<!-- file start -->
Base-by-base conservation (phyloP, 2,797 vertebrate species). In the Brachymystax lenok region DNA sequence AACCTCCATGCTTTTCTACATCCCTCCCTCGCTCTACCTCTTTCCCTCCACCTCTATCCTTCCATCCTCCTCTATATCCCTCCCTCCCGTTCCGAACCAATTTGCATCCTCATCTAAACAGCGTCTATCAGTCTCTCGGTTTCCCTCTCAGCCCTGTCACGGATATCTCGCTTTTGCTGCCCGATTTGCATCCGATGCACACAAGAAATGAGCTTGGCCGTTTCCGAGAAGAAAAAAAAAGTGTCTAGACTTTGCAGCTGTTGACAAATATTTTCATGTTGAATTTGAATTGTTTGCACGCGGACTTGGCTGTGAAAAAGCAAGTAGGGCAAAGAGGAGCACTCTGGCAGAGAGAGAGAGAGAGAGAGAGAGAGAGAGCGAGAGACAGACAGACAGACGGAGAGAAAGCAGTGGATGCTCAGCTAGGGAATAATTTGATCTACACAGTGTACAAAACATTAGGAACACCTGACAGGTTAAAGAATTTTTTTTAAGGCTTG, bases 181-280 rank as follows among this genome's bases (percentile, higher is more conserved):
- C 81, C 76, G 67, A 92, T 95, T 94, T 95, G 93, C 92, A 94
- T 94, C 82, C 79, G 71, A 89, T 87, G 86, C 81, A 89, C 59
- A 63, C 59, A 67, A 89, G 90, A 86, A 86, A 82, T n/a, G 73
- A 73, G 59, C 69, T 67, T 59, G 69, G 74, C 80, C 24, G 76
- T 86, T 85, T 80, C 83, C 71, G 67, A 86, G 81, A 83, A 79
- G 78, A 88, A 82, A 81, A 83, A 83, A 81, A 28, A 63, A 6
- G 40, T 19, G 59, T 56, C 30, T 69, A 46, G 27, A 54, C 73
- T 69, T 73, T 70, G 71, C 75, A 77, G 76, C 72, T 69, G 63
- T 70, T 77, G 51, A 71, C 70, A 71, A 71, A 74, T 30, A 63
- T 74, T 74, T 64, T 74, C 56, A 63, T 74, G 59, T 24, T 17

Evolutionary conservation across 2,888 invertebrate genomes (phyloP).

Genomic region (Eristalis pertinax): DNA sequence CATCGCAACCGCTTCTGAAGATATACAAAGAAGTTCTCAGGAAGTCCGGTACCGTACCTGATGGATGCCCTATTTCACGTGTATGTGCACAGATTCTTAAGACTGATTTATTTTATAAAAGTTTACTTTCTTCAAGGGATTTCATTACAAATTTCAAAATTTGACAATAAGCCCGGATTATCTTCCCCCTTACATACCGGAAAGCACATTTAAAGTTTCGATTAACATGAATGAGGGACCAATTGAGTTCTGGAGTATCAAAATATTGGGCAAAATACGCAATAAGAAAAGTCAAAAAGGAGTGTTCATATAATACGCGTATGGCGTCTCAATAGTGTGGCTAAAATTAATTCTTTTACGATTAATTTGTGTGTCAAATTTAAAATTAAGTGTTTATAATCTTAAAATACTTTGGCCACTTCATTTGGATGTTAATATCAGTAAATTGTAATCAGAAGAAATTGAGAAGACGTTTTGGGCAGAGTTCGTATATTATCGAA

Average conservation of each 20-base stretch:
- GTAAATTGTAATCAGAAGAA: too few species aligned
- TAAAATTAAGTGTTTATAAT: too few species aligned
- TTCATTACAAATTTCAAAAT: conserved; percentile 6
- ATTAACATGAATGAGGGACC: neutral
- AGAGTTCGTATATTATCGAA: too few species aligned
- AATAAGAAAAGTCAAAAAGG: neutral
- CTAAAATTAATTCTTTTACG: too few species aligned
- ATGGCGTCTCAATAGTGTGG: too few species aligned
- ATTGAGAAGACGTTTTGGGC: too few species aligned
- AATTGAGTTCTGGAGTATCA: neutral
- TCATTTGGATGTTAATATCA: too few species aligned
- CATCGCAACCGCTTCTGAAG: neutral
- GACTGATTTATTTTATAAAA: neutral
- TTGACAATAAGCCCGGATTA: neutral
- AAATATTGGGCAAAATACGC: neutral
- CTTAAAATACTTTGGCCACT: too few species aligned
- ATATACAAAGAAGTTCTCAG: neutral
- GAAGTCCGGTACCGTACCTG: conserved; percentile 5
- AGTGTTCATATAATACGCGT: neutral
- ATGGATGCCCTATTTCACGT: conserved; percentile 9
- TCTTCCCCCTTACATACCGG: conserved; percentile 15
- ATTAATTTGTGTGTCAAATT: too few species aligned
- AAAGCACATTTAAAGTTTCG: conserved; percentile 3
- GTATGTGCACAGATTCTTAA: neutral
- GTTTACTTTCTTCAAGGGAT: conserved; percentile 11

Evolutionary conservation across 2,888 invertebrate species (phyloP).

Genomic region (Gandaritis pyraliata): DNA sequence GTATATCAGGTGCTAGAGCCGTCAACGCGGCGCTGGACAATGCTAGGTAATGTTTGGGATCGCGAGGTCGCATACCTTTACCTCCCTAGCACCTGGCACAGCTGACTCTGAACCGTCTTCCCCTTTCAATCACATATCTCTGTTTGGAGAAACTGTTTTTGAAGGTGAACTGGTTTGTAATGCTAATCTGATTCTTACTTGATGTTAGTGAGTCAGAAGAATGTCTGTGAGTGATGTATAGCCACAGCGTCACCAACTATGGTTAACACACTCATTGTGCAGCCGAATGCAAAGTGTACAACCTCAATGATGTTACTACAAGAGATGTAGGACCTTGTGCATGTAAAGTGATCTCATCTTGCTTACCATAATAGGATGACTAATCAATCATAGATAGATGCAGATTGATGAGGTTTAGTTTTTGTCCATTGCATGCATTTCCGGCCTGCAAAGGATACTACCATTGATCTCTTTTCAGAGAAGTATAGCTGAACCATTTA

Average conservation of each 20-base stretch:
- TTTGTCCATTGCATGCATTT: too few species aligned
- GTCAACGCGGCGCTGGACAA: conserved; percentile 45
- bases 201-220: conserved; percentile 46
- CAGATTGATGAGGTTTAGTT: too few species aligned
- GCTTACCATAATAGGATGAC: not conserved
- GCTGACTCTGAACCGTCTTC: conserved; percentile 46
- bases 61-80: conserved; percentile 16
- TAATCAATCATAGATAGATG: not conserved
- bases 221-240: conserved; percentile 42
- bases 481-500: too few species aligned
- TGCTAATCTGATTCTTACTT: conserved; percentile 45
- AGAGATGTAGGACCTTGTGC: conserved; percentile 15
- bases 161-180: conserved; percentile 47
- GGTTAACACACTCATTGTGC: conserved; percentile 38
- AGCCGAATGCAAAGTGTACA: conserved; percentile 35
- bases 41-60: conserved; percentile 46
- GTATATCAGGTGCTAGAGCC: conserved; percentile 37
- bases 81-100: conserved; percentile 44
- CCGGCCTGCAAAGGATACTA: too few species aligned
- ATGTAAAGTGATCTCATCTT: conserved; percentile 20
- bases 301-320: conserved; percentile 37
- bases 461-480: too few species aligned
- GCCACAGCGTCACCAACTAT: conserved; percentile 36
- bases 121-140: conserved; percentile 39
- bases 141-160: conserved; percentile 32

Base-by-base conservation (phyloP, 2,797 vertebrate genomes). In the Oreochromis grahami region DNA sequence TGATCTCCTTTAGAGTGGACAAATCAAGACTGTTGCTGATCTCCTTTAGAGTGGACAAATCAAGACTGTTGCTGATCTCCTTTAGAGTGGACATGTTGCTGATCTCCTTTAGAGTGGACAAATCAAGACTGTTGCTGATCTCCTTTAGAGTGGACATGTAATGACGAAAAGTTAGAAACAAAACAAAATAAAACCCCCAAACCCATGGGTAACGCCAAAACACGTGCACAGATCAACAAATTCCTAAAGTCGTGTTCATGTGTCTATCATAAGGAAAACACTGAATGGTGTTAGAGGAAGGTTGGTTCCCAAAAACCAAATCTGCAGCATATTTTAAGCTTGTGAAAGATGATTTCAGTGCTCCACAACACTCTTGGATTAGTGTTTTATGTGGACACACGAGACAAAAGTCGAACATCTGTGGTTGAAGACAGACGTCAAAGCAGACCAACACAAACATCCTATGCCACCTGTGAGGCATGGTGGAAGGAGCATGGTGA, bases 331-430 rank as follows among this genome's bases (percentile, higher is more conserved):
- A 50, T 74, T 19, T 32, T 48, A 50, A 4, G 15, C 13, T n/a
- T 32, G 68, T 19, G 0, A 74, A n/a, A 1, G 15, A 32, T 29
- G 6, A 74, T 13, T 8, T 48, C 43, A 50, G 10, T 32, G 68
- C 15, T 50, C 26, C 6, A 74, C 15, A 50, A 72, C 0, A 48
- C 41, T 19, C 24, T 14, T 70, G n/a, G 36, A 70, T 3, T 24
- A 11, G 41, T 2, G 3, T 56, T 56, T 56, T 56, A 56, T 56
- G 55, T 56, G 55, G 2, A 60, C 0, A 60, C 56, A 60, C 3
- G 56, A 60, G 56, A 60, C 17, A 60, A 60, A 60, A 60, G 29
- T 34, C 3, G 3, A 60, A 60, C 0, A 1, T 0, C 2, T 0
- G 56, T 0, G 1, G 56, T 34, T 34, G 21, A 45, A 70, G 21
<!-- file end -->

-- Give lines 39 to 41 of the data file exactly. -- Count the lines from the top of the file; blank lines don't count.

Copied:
- GTTTACTTTCTTCAAGGGAT: conserved; percentile 11

Evolutionary conservation across 2,888 invertebrate species (phyloP).

Genomic region (Gandaritis pyraliata): DNA sequence GTATATCAGGTGCTAGAGCCGTCAACGCGGCGCTGGACAATGCTAGGTAATGTTTGGGATCGCGAGGTCGCATACCTTTACCTCCCTAGCACCTGGCACAGCTGACTCTGAACCGTCTTCCCCTTTCAATCACATATCTCTGTTTGGAGAAACTGTTTTTGAAGGTGAACTGGTTTGTAATGCTAATCTGATTCTTACTTGATGTTAGTGAGTCAGAAGAATGTCTGTGAGTGATGTATAGCCACAGCGTCACCAACTATGGTTAACACACTCATTGTGCAGCCGAATGCAAAGTGTACAACCTCAATGATGTTACTACAAGAGATGTAGGACCTTGTGCATGTAAAGTGATCTCATCTTGCTTACCATAATAGGATGACTAATCAATCATAGATAGATGCAGATTGATGAGGTTTAGTTTTTGTCCATTGCATGCATTTCCGGCCTGCAAAGGATACTACCATTGATCTCTTTTCAGAGAAGTATAGCTGAACCATTTA